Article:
Calling Uptown’s Atkinson-Stern Tennis Center one of the city’s jewels, Larry Barabino Jr., CEO of the city’s recreation commission, said NORD is moving forward with its renovation plans for the historic tennis venue.
Barabino told the City Council’s Community Development Committee last week that the renovations that began in late 2020 are expected to continue until at least the end of this year. That information session will be discussed tonight (Aug. 17) at the Delachaise Neighborhood Association meeting.
Opening in 1897 as a private club, Atkinson-Stern is one of the nation’s oldest tennis centers. The city has owned and operated it since 1973, when it brought in local tennis pro Nehemiah Atkinson to manage the center.
For the next two decades, Atkinson, the first African-American to be inducted into the Southern Tennis Hall of Fame, trained and coached countless young New Orleanians.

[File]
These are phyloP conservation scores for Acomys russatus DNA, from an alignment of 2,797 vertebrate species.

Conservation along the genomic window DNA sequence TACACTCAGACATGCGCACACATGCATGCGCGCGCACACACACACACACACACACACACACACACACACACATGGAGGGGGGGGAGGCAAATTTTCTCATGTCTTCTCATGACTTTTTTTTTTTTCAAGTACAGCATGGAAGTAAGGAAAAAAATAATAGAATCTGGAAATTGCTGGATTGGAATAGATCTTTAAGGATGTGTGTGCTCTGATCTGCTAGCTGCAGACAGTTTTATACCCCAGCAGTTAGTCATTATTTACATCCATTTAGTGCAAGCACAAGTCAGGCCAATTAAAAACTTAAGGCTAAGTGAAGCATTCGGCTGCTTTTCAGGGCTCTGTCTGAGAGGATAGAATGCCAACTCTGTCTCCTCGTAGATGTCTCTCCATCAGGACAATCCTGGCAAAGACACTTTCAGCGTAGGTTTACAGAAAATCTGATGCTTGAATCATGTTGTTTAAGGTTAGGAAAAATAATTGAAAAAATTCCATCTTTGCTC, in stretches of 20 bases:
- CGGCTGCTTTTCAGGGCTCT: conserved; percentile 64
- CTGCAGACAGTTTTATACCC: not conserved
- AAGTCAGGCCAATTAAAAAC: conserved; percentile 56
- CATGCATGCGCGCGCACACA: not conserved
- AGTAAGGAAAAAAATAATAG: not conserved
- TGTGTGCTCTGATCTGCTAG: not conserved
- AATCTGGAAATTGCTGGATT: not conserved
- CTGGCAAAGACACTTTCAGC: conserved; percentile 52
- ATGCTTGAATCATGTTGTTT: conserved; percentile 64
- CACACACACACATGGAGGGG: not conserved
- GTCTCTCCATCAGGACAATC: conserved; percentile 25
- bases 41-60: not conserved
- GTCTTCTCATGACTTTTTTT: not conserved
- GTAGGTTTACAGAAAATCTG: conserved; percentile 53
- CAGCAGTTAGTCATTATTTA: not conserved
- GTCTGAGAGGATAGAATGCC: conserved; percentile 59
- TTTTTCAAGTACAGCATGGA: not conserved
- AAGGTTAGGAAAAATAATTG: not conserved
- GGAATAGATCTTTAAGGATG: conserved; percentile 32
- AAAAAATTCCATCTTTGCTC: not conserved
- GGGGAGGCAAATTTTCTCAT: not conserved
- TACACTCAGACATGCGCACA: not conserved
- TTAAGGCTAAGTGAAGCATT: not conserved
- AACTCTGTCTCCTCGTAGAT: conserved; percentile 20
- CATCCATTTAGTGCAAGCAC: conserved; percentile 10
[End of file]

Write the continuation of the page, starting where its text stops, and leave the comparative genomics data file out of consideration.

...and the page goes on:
Across from the historic tennis facility and its nine Hart-Tru clay courts is the Saratoga Playspot, with a hard-surface court that is popular with neighborhood families.
The Saratoga Playspot got new fencing, wind screens and improved lighting, Barabino said, but crews stopped short of a needed resurfacing. That project will resume once the 2021 bond funds are released, he said. If they are released in August, it will be finished by the end of 2021.
The area is used for children’s tennis, yoga and more, including community events, neighbors said at the meeting. It closed down as crews tore out overgrown vegetation and the old fence, and it has remained closed through the summer, although the work stalled as NORD waits for the funding to resurface the court.
“It may not be in great condition for Serena Williams to go play on it, but is it OK for kids to play or for it to be used for some of those other children’s activities?” District B Councilman Jay H. Banks asked Barabino. “I don’t want to put anyone in an unsafe position, but I don’t want to sacrifice good waiting for perfect.”